“It’s not, obviously, face to face; You can’t get a selfie with someone but you sort of can, and do a video selfie,” he said. “The best thing about an event, the content’s awesome, that’s why people go. But they also go for the serendipitous and the planned connections with the people that they know. And they go to meet new people, so we are trying to replicate some of that digitally.”

Icebreaker, for instance, will enable brief one-on-one conversations between attendees, somewhat like those casual conversations you might strike up waiting in line. Discord will host a string of “Ask Me Anything” sessions on Thursdays with notables, part of a much broader and lively interactive community on the evolving gamer-focused platform.

“We didn’t want to just be a megaphone,” Louderback said. “We didn’t want to be like,’I guess we’re just gonna make Zoom TV shows and push them out at people.’ We really wanted to try and as much as possible replicate the interactive experience of an event, both the connections that you can get to speakers and creators and other things in sessions, but also the casual connections that you make with people in the hallways, in the lounges.”

VidCon is grappling, perhaps better than some, with the essential problem facing virtual conferences: We like getting together in person. That’s what built a multi-billion-dollar conference industry, before the pandemic lockdown blew everything up. Replicating the serendipity that happens when people get together in groups is difficult online.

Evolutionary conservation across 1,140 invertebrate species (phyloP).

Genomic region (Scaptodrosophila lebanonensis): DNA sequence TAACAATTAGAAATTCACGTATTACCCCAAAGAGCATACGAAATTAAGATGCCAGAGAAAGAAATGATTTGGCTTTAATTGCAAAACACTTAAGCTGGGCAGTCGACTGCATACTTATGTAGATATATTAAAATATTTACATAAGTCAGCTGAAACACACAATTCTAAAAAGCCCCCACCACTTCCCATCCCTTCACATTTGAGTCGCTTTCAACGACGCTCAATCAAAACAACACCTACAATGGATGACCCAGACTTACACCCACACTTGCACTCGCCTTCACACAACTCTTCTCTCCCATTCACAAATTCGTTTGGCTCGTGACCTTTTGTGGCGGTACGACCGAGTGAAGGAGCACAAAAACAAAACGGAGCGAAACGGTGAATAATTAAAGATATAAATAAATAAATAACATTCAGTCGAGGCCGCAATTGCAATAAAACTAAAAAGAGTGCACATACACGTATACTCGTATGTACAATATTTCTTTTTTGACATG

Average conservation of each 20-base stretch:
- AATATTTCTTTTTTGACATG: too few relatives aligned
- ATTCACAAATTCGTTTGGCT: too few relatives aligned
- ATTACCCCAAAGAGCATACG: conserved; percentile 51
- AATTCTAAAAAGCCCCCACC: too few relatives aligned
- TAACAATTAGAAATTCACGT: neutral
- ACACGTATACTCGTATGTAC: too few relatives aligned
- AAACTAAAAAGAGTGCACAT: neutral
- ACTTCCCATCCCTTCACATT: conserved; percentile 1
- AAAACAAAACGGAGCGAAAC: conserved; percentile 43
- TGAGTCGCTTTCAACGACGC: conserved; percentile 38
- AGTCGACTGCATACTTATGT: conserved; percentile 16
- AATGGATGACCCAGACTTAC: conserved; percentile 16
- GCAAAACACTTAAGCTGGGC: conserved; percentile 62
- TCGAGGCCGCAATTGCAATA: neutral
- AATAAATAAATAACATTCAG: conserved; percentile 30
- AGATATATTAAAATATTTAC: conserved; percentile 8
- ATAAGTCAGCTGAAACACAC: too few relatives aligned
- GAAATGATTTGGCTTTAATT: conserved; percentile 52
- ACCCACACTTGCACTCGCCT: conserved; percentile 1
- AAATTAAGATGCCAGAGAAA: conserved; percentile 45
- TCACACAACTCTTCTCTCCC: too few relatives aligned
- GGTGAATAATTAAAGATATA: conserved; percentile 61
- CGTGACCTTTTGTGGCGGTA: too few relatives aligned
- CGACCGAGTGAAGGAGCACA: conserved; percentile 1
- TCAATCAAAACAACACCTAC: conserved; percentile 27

As Wired put it recently, people like the virtual Apple Worldwide Developers Conference and similar tech conferences well enough, but they also are “pretty straightforward about what’s still lacking from virtual events: They miss the hang.”

“The hang” may be missed most keenly at the world’s biggest fan gathering, San Diego Comic-Con, though even there, it’s possible to find some silver linings.

“For the first time in our 50-year history, we are happy to welcome virtually anyone from around the globe,” SDCC spokesperson David Glanzer said in a release announcing the revamped event. “Though stay-at-home conditions make this a very difficult time, we see this as an opportunity to spread some joy and strengthen our sense of community.”

Comic-Con@Home won’t be like the vast San Diego Convention Center show floor, where hundreds of exhibitors and artists hock seemingly every imaginable bit of pop culture collectible to trudging hordes of attendees, many in elaborate cosplay outfits.